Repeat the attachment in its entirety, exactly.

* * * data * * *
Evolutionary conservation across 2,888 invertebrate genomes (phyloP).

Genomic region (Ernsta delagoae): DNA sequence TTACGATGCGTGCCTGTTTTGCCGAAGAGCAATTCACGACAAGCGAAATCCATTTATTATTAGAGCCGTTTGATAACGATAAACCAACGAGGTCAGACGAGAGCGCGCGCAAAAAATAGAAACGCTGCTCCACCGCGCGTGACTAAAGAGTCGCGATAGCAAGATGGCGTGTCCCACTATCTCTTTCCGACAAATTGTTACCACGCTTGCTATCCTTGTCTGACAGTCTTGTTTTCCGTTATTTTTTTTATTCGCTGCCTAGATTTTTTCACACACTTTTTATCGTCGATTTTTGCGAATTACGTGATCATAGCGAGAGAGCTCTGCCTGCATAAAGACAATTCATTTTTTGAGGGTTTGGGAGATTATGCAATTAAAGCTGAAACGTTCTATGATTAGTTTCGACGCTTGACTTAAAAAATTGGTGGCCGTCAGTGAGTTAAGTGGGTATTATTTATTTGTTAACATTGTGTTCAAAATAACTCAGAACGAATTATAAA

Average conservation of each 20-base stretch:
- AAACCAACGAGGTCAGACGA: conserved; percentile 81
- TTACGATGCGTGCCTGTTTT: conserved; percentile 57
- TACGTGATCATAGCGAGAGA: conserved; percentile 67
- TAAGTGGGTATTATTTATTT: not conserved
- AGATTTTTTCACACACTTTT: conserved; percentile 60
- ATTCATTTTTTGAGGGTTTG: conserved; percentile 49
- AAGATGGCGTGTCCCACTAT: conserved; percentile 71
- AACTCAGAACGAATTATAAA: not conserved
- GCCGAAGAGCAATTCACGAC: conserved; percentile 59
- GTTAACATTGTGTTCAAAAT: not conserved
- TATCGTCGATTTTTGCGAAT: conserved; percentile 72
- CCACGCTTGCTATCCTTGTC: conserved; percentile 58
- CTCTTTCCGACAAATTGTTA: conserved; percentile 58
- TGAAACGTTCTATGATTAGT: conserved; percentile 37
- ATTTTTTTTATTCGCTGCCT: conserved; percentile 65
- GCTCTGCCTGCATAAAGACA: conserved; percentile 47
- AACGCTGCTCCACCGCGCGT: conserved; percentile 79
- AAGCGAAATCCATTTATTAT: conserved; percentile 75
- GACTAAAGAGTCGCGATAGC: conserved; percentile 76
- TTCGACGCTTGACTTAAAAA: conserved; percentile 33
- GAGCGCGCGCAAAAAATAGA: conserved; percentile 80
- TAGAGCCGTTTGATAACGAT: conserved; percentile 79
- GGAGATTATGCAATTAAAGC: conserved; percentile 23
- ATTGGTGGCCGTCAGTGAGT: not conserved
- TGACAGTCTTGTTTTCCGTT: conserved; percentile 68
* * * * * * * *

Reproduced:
Evolutionary conservation across 2,888 invertebrate genomes (phyloP).

Genomic region (Ernsta delagoae): DNA sequence TTACGATGCGTGCCTGTTTTGCCGAAGAGCAATTCACGACAAGCGAAATCCATTTATTATTAGAGCCGTTTGATAACGATAAACCAACGAGGTCAGACGAGAGCGCGCGCAAAAAATAGAAACGCTGCTCCACCGCGCGTGACTAAAGAGTCGCGATAGCAAGATGGCGTGTCCCACTATCTCTTTCCGACAAATTGTTACCACGCTTGCTATCCTTGTCTGACAGTCTTGTTTTCCGTTATTTTTTTTATTCGCTGCCTAGATTTTTTCACACACTTTTTATCGTCGATTTTTGCGAATTACGTGATCATAGCGAGAGAGCTCTGCCTGCATAAAGACAATTCATTTTTTGAGGGTTTGGGAGATTATGCAATTAAAGCTGAAACGTTCTATGATTAGTTTCGACGCTTGACTTAAAAAATTGGTGGCCGTCAGTGAGTTAAGTGGGTATTATTTATTTGTTAACATTGTGTTCAAAATAACTCAGAACGAATTATAAA

Average conservation of each 20-base stretch:
- AAACCAACGAGGTCAGACGA: conserved; percentile 81
- TTACGATGCGTGCCTGTTTT: conserved; percentile 57
- TACGTGATCATAGCGAGAGA: conserved; percentile 67
- TAAGTGGGTATTATTTATTT: not conserved
- AGATTTTTTCACACACTTTT: conserved; percentile 60
- ATTCATTTTTTGAGGGTTTG: conserved; percentile 49
- AAGATGGCGTGTCCCACTAT: conserved; percentile 71
- AACTCAGAACGAATTATAAA: not conserved
- GCCGAAGAGCAATTCACGAC: conserved; percentile 59
- GTTAACATTGTGTTCAAAAT: not conserved
- TATCGTCGATTTTTGCGAAT: conserved; percentile 72
- CCACGCTTGCTATCCTTGTC: conserved; percentile 58
- CTCTTTCCGACAAATTGTTA: conserved; percentile 58
- TGAAACGTTCTATGATTAGT: conserved; percentile 37
- ATTTTTTTTATTCGCTGCCT: conserved; percentile 65
- GCTCTGCCTGCATAAAGACA: conserved; percentile 47
- AACGCTGCTCCACCGCGCGT: conserved; percentile 79
- AAGCGAAATCCATTTATTAT: conserved; percentile 75
- GACTAAAGAGTCGCGATAGC: conserved; percentile 76
- TTCGACGCTTGACTTAAAAA: conserved; percentile 33
- GAGCGCGCGCAAAAAATAGA: conserved; percentile 80
- TAGAGCCGTTTGATAACGAT: conserved; percentile 79
- GGAGATTATGCAATTAAAGC: conserved; percentile 23
- ATTGGTGGCCGTCAGTGAGT: not conserved
- TGACAGTCTTGTTTTCCGTT: conserved; percentile 68